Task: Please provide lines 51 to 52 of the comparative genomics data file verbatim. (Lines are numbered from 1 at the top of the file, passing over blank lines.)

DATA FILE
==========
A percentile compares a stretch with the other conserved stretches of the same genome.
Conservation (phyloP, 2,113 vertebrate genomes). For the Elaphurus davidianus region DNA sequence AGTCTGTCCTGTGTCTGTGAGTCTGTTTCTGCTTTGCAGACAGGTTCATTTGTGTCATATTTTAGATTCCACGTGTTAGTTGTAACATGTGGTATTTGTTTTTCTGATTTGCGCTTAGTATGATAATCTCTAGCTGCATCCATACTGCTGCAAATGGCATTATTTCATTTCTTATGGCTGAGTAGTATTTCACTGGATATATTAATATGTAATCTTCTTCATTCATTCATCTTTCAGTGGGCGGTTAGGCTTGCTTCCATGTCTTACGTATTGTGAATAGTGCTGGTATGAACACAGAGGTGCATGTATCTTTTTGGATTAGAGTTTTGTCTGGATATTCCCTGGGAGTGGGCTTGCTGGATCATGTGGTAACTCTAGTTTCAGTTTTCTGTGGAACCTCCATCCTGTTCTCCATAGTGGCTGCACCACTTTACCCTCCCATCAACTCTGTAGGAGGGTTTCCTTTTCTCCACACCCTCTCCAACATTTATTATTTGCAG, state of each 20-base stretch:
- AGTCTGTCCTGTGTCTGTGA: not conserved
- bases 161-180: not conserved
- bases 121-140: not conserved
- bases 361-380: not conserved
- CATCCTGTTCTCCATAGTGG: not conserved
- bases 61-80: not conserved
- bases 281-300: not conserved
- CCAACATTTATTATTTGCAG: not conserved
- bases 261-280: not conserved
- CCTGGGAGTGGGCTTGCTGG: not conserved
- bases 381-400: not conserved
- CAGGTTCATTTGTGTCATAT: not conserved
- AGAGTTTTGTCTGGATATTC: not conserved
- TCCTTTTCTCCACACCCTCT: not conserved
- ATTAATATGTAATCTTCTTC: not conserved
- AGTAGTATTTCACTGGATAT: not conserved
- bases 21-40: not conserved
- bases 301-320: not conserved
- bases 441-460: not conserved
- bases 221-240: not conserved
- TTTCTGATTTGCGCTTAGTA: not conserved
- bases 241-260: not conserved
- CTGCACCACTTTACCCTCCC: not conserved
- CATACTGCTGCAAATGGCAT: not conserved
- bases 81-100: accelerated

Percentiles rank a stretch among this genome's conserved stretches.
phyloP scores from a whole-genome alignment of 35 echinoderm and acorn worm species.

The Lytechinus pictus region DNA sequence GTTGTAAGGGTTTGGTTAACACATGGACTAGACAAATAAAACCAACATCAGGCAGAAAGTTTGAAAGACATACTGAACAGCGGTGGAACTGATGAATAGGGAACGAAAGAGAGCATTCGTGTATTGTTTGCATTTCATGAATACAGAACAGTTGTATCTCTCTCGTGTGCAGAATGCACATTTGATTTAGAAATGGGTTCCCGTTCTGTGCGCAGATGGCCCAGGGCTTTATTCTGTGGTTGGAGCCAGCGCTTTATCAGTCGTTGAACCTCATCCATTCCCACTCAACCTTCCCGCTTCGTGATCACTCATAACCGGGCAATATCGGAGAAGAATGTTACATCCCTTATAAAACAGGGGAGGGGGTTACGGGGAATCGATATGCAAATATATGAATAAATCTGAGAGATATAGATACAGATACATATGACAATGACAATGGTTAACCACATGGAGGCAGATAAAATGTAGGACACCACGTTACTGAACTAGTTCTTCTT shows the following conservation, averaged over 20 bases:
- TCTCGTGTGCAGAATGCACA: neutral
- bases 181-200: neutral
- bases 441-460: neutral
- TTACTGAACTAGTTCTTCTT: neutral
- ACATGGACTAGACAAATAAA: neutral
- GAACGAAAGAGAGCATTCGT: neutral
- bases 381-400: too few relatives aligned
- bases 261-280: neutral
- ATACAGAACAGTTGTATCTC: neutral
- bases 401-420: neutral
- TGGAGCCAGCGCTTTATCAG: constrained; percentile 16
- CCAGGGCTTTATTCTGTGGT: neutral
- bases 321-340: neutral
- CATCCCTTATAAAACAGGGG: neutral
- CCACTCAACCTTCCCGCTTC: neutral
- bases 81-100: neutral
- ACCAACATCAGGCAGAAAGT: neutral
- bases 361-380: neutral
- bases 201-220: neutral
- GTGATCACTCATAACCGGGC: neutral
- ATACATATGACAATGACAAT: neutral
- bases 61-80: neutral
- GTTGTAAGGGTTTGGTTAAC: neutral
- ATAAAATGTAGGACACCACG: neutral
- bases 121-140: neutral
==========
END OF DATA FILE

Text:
- ATACATATGACAATGACAAT: neutral
- bases 61-80: neutral